The three years since Washington Informer Bridge has been available as both a physical publication and a digitally-streamed broadcast brand have coincided with the global insurgence of digital media as an overwhelming victor in the competition for eyes and minds in the modern era. Thus, for the Bridge — an upstart offshoot of six-decade olf African-American legacy media brand the Washington Informer — the desire to grow brand awareness while achieving sustainability in such a wildly evolving time has been significant. However, given that Bridge CEO and Publisher Lafayette Barnes IV has a unique depth and scope to his reach in the Nation’s Capital’s creative community, he — through the innovative Sounds of the DMV broadcast initiative,” has discovered a successful solution.

DB Bantino
“My brother DB Bantino has achieved a lot of success in the music industry, and I’ve always wanted to highlight local artists who have potential,” says Barnes. To wit, Bantino is a well-regarded songwriter and producer who counts credits with French Montana, Shelly fka D.R.A.M, Bone Thugs, and Boosie Badazz amongst his achievements. Barnes continues, “And of course, as a publisher, you keep hearing about how publications have to adapt for streaming to grow their reach. So, I needed to develop a concept that would be of interest.”

DB Bantino

“Sounds of the DMV” is unique because it features local, DC area-based performers who are promoting positive messages while also making pop-aimed music. For Barnes, maintaining this standard has proven a challenging but ultimately worthwhile endeavor. “A lot of the music you hear right now features artists saying crazy things on record that are simply untrue, and promote negative messages. Yes, of course, people get shot, terrible things happen. But a lot of artists — many here in DC — say these things in a way that make them feel untrue, and they often are.”

In the past three months, artists including Bantino himself and notable rappers including Ciscero, Payroll, Pinky Killacorn, and ANKHLEJOHN have spurred the Bridge’s social media channel to see upwards of over 1000% growth in its streaming media reach. At a time when the coronavirus pandemic has keyed a roughly 50% increase in streaming social media interaction versus the year prior, WI Bridge growing in visibility amidst a deluge of eyes across multiple portals is impressive.

Pinky Killacorn interview
The program’s growth has highlighted like-minded Washingtonians looking to develop sustainable brands via public-private partnerships and progressive marketing ideas. Initially, Barnes paired with Northwest DC’s HR Records for the concept as a segment of the Bridge’s fifteen-minute portion of the Washington Informer’s weekly video broadcast program. Like Barnes’ desire to grow visibility via digital means, HR Records owner — and Howard University graduate — Charvis Campbell was using Facebook streams of concerts from the jazz, soul, R&B, and funk retailer’s brick and mortar location.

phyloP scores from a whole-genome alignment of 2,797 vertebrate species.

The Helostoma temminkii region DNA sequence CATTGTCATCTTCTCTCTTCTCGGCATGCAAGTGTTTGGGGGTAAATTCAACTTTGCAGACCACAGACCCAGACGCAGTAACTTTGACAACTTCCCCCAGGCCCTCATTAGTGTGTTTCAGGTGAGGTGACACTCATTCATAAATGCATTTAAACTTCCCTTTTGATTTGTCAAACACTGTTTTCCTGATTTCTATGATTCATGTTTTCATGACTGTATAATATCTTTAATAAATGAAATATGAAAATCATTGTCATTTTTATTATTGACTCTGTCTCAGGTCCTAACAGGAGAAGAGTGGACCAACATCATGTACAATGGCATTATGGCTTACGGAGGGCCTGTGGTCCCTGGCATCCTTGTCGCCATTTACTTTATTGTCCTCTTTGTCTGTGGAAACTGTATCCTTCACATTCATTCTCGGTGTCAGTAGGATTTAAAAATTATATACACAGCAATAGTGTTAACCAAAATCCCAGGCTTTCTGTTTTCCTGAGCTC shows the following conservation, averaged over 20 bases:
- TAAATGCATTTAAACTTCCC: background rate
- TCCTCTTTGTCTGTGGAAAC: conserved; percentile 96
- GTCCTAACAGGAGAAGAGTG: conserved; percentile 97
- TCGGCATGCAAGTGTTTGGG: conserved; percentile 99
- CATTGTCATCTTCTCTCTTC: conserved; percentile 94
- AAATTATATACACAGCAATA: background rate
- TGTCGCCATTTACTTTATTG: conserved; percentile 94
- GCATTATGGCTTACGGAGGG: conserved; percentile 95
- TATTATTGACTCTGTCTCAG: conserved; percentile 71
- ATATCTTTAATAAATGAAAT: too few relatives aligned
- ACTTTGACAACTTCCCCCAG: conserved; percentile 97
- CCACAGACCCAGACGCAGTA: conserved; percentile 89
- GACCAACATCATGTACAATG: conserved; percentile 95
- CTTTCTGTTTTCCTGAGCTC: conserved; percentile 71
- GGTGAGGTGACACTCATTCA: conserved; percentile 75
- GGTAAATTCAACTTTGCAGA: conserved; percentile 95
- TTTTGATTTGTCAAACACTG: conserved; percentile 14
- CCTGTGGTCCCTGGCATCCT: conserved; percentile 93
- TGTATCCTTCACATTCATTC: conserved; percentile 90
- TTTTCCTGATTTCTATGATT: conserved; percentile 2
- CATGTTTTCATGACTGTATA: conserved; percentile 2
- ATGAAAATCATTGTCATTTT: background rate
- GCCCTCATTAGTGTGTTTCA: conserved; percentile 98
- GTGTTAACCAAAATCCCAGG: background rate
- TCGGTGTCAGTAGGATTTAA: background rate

Pinky Killacorn

“As always, with anything the Bridge does, our first goals are wanting to remain local and also support Black entrepreneurs,” Barnes offers. “I knew of Charvis and what he was doing. As well, I knew what I wanted to do. Then, one of our Washington Informer freelancers made me aware of a sponsorship opportunity that could be available from Verizon. I took the idea of us broadcasting his streams with bigger production value on the Bridge’s segment of the Informer show. He agreed.”

The Bridge’s partnership with HR Records allowed the two brands to grow their reach and for both partners to be able to afford the ability to build out their broadcast capabilities. After an amicable split at the end of the Verizon partnership, WI Bridge no longer airs the HR Records events. Instead, the publication now has moved its efforts in-house to a storefront suite on the premises of the Informer’s iconic Southeast Washington, DC headquarters. It’s a move that has benefitted the Sounds of the DMV segment in ways that extend far past artist performances.

The Bridge’s constant desire to spotlight and aid African-American creatives has expanded into not just highlighting those in front of the camera, but now those behind the scenes, too. “It’s been kinda cool to build our own production room. We’ve learned green screen technology, we’re mastering our camera angles, and how to upgrade the quality of our broadcast capabilities,” Barnes offers.

In an ever-competitive and forever evolving print and digital landscape, the need for connective storytelling and diverse representation is essential. Via “Sounds of the DMV,” Lafayette Barnes IV and his brother, DB Bantino, are thriving.